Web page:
Wednesday, January 20, 2016

Senate Committee Passes Sportsmen’s Bill with Amendment to Delist Gray Wolves

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Just last month, Congress rejected a rider to the must-pass 2016 spending bill that would have directed the Secretary of the Interior to end federal Endangered Species Act protections for gray wolves in Minnesota, Wisconsin, Michigan, and Wyoming and thus allow hunting and trapping of those wolves to immediately resume. Today, the intent of that “delisting rider” has come closer to becoming realized.

This morning U.S. Senator John Barrasso (R-WY), successfully included an amendment to S. 659, the Bipartisan Sportsmen’s Act of 2015, which, if enacted and signed into law, would strip wolves of their federal protections in these four states. To add insult to injury, the amendment includes a “no judicial review” clause thus prohibiting any legal challenge.

The Bipartisan Sportsmen’s Act of 2015 passed out of the Senate Environment and Public Works (EPW) Committee by a vote of 12 to 8 and it now goes to the full Senate.

Background
In September of 2014, federal protections for gray wolves in Wyoming were reinstated after a federal judge invalidated the U.S. Fish & Wildlife Service’s (FWS) delisting of wolves in that state. In December of 2014, federal protections were also reinstated for wolves in the western Great Lakes region (including Michigan, Minnesota, and Wisconsin) after another federal judge invalidated FWS’s delisting of wolves in that area. In both cases, the federal courts held that the state management plans for wolves at issue did not sufficiently protect wolves. The result of these two recent court decisions is that wolves in Wyoming, Michigan, Minnesota, and Wisconsin are back on the federal Endangered Species Act (ESA) list.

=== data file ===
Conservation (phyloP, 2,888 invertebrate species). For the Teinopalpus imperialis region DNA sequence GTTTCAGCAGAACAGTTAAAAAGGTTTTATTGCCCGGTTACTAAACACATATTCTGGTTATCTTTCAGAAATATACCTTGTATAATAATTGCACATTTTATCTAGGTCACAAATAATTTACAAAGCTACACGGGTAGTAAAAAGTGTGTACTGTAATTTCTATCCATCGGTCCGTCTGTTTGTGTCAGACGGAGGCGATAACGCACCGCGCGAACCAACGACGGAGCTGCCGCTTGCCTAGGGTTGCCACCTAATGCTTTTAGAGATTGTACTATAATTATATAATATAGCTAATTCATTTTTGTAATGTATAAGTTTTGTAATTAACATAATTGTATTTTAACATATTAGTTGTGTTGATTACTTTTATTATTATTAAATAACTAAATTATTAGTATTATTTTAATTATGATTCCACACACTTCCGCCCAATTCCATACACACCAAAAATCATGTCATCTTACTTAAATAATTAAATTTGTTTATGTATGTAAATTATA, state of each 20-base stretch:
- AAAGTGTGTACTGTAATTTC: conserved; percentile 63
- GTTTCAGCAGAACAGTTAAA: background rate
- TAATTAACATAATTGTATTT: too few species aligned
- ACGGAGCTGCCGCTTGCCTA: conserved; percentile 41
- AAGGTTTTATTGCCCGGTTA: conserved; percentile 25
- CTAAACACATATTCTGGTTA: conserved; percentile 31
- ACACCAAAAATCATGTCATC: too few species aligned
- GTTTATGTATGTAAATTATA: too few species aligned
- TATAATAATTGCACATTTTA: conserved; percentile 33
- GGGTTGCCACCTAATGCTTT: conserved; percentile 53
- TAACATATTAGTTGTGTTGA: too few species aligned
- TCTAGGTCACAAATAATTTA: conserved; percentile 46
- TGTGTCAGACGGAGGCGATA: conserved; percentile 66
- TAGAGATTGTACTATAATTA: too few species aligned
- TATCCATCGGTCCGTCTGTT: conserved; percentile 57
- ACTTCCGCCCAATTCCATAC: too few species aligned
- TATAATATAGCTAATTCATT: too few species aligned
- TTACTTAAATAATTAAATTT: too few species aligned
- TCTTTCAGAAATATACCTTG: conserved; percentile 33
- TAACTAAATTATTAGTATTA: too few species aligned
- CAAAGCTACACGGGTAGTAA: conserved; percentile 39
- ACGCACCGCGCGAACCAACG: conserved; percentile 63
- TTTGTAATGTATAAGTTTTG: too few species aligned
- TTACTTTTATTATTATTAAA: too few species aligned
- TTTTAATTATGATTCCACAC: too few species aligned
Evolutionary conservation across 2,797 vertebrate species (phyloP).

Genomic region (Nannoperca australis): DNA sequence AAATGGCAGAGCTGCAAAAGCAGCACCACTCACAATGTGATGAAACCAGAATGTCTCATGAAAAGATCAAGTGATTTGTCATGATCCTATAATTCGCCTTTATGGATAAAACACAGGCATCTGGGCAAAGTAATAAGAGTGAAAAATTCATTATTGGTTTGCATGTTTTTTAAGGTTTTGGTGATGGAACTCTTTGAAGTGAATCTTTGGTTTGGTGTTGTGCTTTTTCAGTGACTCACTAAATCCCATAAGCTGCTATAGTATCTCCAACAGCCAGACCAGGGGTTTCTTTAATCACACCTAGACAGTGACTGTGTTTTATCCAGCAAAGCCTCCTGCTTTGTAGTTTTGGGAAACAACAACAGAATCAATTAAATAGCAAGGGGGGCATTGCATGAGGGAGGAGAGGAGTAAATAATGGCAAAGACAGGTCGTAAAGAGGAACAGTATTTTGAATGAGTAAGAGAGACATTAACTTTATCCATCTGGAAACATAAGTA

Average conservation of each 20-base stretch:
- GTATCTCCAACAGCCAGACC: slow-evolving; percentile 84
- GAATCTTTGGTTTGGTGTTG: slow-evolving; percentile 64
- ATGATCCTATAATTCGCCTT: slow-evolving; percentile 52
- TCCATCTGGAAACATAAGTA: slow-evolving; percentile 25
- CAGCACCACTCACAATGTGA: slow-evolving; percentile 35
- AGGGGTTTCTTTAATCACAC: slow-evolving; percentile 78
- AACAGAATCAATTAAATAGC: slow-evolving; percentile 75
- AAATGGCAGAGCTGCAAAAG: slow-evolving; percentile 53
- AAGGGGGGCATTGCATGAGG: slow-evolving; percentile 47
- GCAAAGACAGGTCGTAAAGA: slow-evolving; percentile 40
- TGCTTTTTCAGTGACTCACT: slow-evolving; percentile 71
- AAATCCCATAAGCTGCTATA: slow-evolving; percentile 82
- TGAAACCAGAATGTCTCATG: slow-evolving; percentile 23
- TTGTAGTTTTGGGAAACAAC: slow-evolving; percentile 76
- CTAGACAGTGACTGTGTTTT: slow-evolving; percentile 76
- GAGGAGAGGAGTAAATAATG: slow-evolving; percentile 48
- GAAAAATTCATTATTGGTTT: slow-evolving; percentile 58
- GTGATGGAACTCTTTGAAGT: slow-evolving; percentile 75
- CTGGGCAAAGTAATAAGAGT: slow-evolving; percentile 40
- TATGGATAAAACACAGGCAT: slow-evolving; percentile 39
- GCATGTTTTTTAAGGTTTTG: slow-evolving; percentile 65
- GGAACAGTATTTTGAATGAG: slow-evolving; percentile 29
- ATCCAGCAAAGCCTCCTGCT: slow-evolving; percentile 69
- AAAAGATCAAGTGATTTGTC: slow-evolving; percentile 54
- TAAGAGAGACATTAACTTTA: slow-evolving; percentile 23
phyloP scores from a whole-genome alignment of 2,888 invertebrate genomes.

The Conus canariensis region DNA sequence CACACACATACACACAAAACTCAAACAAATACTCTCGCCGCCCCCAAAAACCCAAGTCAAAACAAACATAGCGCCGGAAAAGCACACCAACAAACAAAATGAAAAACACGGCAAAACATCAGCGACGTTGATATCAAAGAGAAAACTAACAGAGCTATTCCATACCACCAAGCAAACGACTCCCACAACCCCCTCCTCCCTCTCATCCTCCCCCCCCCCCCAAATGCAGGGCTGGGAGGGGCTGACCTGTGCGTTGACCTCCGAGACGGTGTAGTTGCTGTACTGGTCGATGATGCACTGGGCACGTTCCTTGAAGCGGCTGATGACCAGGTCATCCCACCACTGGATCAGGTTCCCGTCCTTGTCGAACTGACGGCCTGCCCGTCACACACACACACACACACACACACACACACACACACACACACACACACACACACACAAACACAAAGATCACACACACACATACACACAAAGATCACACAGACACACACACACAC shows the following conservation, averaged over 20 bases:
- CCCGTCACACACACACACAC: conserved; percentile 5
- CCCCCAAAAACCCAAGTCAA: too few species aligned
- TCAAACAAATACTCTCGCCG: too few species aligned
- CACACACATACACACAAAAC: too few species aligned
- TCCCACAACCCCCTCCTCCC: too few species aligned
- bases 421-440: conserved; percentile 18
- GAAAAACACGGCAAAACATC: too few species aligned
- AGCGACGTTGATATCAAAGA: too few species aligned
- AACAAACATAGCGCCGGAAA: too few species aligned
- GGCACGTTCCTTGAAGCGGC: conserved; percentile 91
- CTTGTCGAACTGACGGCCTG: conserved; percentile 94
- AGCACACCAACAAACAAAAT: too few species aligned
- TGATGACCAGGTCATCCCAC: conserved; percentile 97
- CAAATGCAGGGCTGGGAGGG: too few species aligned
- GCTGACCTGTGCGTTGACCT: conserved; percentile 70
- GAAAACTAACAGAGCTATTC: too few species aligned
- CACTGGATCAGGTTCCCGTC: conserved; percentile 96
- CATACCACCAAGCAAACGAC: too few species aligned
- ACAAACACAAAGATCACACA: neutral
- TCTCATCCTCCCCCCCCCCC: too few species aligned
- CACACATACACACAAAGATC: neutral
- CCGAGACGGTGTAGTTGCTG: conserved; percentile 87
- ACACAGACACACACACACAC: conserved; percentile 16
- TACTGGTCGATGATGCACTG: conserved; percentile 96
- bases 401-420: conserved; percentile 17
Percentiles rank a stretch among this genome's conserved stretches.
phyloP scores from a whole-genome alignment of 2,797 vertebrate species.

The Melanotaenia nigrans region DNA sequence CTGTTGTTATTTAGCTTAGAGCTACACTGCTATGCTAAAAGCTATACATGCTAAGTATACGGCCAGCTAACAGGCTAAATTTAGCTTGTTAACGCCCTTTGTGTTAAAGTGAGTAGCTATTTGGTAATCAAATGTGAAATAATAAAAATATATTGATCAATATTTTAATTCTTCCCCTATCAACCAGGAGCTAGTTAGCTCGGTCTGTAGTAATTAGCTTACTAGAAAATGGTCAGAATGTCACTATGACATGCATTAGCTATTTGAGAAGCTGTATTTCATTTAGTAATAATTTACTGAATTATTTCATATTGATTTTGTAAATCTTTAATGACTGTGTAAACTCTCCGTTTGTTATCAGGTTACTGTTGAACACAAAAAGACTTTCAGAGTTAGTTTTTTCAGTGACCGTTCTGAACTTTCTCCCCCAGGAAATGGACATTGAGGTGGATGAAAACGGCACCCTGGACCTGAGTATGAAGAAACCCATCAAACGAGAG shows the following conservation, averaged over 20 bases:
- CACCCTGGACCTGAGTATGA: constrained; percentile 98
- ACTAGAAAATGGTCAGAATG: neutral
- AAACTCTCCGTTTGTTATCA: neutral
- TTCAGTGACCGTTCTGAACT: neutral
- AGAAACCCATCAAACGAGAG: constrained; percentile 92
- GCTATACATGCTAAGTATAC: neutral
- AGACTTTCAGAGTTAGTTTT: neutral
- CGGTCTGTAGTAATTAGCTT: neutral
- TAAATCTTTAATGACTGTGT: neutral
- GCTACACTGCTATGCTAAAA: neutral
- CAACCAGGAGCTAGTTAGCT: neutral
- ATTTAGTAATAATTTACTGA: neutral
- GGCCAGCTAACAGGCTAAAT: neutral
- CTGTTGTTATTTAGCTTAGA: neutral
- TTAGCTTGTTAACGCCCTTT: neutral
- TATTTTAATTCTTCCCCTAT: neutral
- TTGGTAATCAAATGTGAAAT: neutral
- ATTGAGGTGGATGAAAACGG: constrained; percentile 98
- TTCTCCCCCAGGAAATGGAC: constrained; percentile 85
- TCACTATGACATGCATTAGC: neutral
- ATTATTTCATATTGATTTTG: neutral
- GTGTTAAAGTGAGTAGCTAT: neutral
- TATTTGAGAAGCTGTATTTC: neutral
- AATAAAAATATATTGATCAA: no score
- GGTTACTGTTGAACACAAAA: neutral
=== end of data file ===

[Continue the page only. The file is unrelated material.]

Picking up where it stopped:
Sen. Barrasso’s amendment nullifies both of these federal court decisions, directing the Secretary of the Interior to reissue the two wolf delisting rules that federal courts found illegal under the ESA. Thus, this amendment would hand wolf management authority back over to the very states whose management plans were found to be deficient - an action that would not only undermine wolf recovery, but also the ESA itself.

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